The Gulf of Mexico is a partially landlocked ocean basin largely surrounded by the North American continent and the island of Cuba. It is bounded on the northeast, north and northwest by the Gulf Coast of the United States, on the southwest and south by Mexico, and on the southeast by Cuba. In...

. Tecumseh lay at anchor at Pensacola, Florida
Pensacola, Florida
Pensacola is the westernmost city in the Florida Panhandle and the county seat of Escambia County, Florida, United States of America. As of the 2000 census, the city had a total population of 56,255 and as of 2009, the estimated population was 53,752...

 on 3 August as a flurry of messages arrived from the Gulf Squadron: one from the Fleet Captain and the other from Farragut himself. Both dispatches evinced the Admiral's impatience to attack Mobile Bay. "When you do not take fortune at her offer," Farragut wrote, "you must take her as you find her." That evening, Union sailors worked under the guns of Fort Morgan and deactivated and sank Confederate moored mines
Naval mine
A naval mine is a self-contained explosive device placed in water to destroy surface ships or submarines. Unlike depth charges, mines are deposited and left to wait until they are triggered by the approach of, or contact with, an enemy vessel...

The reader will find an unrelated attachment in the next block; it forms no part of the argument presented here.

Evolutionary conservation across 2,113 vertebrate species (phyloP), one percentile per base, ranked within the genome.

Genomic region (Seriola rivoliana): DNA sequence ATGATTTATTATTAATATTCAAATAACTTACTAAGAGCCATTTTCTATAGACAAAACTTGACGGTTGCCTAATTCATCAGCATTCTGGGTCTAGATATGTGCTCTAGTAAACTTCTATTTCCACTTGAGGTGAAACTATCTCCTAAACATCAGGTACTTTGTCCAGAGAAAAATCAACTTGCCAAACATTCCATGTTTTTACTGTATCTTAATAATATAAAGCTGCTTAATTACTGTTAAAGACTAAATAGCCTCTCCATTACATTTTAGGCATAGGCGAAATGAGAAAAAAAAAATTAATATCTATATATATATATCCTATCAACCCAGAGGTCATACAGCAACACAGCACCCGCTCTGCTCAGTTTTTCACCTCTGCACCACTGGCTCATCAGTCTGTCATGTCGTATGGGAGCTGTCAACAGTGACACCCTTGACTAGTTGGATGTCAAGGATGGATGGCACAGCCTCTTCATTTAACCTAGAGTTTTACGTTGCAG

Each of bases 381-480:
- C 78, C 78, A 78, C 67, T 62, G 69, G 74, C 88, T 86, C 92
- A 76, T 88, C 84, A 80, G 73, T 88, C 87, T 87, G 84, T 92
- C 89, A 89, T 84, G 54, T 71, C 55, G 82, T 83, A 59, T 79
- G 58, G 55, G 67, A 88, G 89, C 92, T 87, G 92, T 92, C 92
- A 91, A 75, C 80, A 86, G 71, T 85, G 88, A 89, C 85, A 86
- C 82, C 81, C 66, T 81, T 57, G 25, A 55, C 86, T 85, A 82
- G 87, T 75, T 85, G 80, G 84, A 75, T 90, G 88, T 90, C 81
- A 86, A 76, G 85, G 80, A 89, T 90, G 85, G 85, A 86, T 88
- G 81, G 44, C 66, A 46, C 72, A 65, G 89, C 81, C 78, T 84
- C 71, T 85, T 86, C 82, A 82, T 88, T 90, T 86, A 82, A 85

— "torpedoes" — in the main channel, preparatory to Farragut's forthcoming dash into the bay.

Tecumseh arrived off Mobile Bay on the evening of the 4th, thus enabling Farragut to move into the Battle of Mobile Bay
Battle of Mobile Bay
The Battle of Mobile Bay of August 5, 1864, was an engagement of the American Civil War in which a Federal fleet commanded by Rear Adm. David G. Farragut, assisted by a contingent of soldiers, attacked a smaller Confederate fleet led by Adm...

. Shortly after 06:00 on the 5th, the 18-ship Union squadron crossed the bar at the flood tide and moved into the bay with Tecumseh leading the van of monitors, , , and . The ironclads passed between the fortified headlands — to starboard of the lighter-armored wooden steam frigate
A frigate is any of several types of warship, the term having been used for ships of various sizes and roles over the last few centuries.In the 17th century, the term was used for any warship built for speed and maneuverability, the description often used being "frigate-built"...